Not to get too philosophical on a Monday, but with the way the world is right now, where it seems to be the norm for politicians to blatantly lie over and over again without worry about being held accountable, to a dozen other world crises going on, it makes me wonder every now and then that the time I spend writing, reading, and talking about the horror genre, if it is really important. Shouldn’t I be spending that time helping to better the world in some sort of way?
My father was not a fan of movies. In fact, I know of only one time my stepmother dragged him to a theater (which he quickly fell asleep and snored through the whole thing), and I don’t think I ever saw him stay awake for a movie on TV. But if he were alive today and saw what I am doing, even more so on the convention circuit, he’d lose his mind because he would see all this as people wasting their time and money and such stupid things.Continue reading
As I reported a few days ago, on Saturday the 22nd, myself, along with Aaron Christensen, Dave Kosanke, and Gavin Schmitt, made the trip up to Merrill, Wisconsin for the Bill Rebane’s Hollywood Midwest: A Retrospective on Wisconsin’s First Feature Film Studio, an exhibit being held at the Merrill Historical Society, put on by Brandon Johnson. Because it opened at 9am and we wanted to be there right when it opened, it meant that I had to leave at 3am, drive into Chicago to pick up Aaron, then head north to pick up Dave, and then meet Gavin at the Museum as close to 9am as we could. We got there at 8:55am. Pretty good planning if I do say so myself!Continue reading
I made a choice years ago, right before Sideshow decided to make the horror toy market explode. I realized that if they started to bust out a ton of different figures, if I started collecting them, I’d have to get them all. I decided that, for the most part, I was not going to collect horror toys. They are cool and would be great to have, but that is not where I want to put my money. No judging, just a personal choice.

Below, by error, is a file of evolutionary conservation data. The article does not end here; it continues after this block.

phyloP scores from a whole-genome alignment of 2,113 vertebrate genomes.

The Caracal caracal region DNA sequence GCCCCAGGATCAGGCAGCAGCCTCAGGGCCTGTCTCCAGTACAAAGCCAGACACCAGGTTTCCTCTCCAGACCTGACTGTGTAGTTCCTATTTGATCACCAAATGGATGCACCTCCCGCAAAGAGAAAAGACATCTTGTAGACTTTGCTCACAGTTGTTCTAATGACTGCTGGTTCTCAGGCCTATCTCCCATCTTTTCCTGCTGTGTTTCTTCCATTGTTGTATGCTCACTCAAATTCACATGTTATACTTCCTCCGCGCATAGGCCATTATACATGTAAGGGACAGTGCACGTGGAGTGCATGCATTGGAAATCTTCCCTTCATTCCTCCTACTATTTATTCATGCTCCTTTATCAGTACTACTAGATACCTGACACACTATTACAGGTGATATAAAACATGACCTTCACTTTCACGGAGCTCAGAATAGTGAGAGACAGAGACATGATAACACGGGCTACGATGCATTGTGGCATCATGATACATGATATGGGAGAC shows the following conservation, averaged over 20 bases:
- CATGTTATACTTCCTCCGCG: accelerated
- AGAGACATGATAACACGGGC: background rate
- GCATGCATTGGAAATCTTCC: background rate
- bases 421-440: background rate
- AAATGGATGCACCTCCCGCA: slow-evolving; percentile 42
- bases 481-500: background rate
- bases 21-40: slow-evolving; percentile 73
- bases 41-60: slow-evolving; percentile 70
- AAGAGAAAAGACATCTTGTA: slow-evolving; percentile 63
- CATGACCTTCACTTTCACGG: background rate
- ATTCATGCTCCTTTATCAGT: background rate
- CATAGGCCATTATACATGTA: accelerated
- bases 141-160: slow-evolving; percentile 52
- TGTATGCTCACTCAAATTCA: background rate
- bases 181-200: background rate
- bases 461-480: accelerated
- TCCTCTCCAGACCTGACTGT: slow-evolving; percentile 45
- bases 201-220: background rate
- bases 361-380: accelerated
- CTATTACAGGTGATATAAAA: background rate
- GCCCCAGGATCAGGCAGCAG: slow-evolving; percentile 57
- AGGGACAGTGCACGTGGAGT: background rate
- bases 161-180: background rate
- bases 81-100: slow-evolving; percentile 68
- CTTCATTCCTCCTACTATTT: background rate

Granted, I have taken the plunge every now and then and picked up one or two, such as the Waldemar Daninsky figure from Night of the Werewolf from Distinctive Dummies, since, I mean, it is Paul Naschy, after all. And then there is the Emily & Dickie figure from The Beyond that Pallbearer Press & Distinctive Dummies put out, and then all those Hammer Horror figures from Mego, and a few Funko Pop figures, but that’s it!
What amazes me is the custom figure market that has developed over the last few years and has seemed to explode. These amazing and creative creations, as well as the obscure characters they decide to produce is just stunning. Which brings me to one figure I recently came across that almost had me busting into my wallet.Continue reading
Last Tuesday, my partner-in-crime Aaron Christensen (Horror 101 with Dr. AC), were at the Sulzer Regional Library to discuss the first part in our month-long discussion of the horror genre. Last week’s subject was vampires, where we started with Nosferatu that came out 100 years ago, through history to the modern-day bloodsuckers. If you were at the event last week and wanted the list of films that were covered, look at the bottom of this post.